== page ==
Fire Crake

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GunneyG

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Has anyone heard of a device called a fire-crake? Time period is 14th century. It may be a projector of round shot but it is not a bombard.
 
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Just googled fire-crake & the only gun-related reference to it that I could find was in a novel by Sir Arthur Conan Doyle entitled 'The White Company', which is set during the Hundred Years War. It certainly sounds like it is an artillery piece of some sort. Here's the quote from the book:

And how could man die better?" asked the archer. "If I had my wish, it would be to fall so--not, mark you, in any mere skirmish of the Company, but in a stricken field, with the great lion banner waving over us and the red oriflamme in front, amid the shouting of my fellows and the twanging of the strings. But let it be sword, lance, or bolt that strikes me down: for I should think it shame to die from an iron ball from the fire-crake or bombard or any such unsoldierly weapon, which is only fitted to scare babes with its foolish noise and smoke."
"I have heard much even in the quiet cloisters of these new and dreadful engines," quoth Alleyne. "It is said, though I can scarce bring myself to believe it, that they will send a ball twice as far as a bowman can shoot his shaft, and with such force as to break through armor of proof."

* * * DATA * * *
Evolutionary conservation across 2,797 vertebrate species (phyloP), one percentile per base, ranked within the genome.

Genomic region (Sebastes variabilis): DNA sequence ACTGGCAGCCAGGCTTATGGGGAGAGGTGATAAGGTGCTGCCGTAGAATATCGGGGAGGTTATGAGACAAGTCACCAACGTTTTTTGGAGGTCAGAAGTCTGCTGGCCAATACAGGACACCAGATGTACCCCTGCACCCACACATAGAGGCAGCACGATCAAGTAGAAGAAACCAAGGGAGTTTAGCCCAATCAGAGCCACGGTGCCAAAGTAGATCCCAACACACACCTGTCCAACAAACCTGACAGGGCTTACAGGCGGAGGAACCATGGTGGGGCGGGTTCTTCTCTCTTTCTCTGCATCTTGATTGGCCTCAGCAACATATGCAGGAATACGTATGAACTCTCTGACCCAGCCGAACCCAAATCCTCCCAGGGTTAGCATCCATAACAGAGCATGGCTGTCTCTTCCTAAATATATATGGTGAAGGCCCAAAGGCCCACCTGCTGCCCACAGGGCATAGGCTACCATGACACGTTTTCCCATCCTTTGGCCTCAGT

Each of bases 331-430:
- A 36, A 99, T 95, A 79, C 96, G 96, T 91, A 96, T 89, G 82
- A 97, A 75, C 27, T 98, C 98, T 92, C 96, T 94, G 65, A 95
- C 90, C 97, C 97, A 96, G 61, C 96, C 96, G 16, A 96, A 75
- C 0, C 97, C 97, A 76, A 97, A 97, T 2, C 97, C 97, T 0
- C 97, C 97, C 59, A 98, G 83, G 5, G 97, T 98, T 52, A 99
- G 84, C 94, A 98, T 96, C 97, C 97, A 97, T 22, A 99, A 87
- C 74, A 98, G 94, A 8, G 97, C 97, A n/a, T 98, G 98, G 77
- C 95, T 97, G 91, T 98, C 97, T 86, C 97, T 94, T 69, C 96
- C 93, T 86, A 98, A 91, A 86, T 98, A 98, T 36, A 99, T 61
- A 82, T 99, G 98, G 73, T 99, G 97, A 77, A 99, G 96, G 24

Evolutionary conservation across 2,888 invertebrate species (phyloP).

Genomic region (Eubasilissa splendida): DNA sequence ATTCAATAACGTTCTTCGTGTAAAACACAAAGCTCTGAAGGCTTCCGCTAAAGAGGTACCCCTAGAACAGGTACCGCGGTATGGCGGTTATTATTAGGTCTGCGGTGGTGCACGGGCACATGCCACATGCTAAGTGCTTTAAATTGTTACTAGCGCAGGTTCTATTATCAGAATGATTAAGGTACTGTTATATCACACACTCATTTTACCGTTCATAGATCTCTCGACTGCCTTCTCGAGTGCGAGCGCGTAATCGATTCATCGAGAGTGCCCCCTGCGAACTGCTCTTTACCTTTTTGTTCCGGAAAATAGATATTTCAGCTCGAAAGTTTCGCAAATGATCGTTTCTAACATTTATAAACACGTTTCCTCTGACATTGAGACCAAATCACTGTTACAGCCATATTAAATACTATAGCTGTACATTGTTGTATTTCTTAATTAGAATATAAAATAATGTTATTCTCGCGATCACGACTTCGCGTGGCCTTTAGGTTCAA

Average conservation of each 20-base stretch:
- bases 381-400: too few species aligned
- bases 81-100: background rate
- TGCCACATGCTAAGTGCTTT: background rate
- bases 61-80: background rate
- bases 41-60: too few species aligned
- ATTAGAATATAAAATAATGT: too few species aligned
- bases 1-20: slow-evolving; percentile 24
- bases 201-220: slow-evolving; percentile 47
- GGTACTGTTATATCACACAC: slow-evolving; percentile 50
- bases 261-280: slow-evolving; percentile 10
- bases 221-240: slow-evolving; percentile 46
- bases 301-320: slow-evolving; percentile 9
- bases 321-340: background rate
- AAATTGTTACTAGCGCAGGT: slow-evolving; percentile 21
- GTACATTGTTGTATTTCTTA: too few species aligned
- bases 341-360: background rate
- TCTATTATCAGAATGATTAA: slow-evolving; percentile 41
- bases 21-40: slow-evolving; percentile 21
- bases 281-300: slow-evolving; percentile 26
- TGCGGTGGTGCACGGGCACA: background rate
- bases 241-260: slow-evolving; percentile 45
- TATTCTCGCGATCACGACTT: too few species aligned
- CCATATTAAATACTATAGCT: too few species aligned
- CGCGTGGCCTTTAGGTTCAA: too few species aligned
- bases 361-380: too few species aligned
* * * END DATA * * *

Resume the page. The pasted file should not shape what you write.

GunneyG

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:grin: Actually, that is where I had run across the reference and was looking for a second source plus some details if available. I also found firedrake (drake being an old word for dragon) with a definition of rocket but one would not expect iron balls from a rocket.
 

benvenuto

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I've seen a reference to "crakys of warre" but never "fire crake". If can get to a Complete Oxford dictionary it may have the etymology of crake and a citation in it.
 

Bob Riegl

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:v Here is a passage from a book "The White Company/Chapter VII" which mentions the term----- "And how could man die better?" asked the archer. "If I had my wish, it would be to fall so--not, mark you, in any mere skirmish of the Company, but in a stricken field, with the great lion banner waving over us and the red oriflamme in front, amid the shouting of my fellows and the twanging of the strings. But let it be sword, lance, or bolt that strikes me down: for I should think it shame to die from an iron ball from the fire-crake or bombard or any such unsoldierly weapon, which is only fitted to scare babes with its foolish noise and smoke." Hope this helps :hatsoff:
 
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..."crakys of war"; these were small cannons of perhaps fifteen to thirty pounds weight. "Crakys" is not a plural in -s of a singular "craky,"...but a plural in -ys of the singular crake, meaning a crow or raven....

From The Age Of Firearms by Robert Held
 

Guest
May look something like my Kracken.

k1a.jpg

k2.JPG
 

Itegorm

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Claypipe,
That is a fine looking piece of armamnet you have there. What does it weigh?
 

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Its a skosha bit under 25 pounds if you can believe the bathroom scale. Thing says I weigh 260, even though I've gone down two pants sizes.

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